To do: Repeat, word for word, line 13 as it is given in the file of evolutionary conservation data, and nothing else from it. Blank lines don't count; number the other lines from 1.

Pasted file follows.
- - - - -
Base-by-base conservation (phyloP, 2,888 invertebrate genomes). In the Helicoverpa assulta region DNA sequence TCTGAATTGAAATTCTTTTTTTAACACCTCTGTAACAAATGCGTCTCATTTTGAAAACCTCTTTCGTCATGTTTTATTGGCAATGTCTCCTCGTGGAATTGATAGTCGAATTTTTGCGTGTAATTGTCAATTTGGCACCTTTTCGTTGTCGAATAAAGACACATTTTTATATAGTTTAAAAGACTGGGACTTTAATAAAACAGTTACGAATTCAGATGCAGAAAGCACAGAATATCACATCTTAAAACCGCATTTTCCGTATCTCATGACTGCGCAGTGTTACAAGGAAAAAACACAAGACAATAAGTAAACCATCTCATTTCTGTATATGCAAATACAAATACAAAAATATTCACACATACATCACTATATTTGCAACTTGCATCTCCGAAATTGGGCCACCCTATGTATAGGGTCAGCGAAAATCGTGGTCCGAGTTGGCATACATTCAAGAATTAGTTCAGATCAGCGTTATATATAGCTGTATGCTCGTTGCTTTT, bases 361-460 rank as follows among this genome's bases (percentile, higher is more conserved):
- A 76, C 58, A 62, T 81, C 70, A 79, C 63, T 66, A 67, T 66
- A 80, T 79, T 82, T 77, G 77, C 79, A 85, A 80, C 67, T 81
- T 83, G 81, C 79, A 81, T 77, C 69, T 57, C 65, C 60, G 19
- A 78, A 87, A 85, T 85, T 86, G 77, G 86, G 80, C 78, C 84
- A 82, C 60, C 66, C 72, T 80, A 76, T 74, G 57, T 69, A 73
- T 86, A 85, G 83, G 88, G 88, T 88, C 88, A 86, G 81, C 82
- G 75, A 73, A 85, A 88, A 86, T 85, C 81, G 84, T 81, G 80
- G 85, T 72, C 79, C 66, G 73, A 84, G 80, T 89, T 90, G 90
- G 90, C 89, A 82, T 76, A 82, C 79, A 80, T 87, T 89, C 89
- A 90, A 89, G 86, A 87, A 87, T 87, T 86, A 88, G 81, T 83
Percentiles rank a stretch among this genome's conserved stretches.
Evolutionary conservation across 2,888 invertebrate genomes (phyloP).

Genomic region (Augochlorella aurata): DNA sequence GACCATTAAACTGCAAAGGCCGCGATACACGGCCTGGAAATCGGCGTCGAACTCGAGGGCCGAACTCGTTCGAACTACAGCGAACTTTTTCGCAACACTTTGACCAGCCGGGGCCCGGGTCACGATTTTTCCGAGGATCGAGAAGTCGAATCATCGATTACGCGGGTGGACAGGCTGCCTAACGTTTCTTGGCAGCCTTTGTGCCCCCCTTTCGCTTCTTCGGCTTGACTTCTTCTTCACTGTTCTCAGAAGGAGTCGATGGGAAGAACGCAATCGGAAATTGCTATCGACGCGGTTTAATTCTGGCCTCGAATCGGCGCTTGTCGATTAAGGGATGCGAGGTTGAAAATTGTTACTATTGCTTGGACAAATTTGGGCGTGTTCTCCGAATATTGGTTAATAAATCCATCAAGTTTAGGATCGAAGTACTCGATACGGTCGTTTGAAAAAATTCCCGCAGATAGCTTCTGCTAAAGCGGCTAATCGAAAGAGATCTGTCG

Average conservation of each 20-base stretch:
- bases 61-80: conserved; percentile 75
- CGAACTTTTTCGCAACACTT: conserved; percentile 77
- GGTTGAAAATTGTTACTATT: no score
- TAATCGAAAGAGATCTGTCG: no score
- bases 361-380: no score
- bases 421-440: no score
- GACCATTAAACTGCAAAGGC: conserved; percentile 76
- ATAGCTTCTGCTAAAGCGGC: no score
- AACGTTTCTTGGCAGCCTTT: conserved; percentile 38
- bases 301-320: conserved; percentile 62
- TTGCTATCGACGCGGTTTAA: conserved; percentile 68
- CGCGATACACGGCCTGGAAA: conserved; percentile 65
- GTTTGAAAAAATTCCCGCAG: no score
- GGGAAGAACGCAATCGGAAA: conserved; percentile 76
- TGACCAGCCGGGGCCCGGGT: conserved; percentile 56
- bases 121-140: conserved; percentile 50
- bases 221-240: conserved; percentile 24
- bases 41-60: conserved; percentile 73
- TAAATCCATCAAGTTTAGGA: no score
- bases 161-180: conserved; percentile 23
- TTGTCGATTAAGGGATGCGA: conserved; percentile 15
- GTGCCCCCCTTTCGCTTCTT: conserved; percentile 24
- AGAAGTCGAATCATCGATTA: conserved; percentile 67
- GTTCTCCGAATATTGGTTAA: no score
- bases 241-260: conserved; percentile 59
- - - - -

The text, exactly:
Evolutionary conservation across 2,888 invertebrate genomes (phyloP).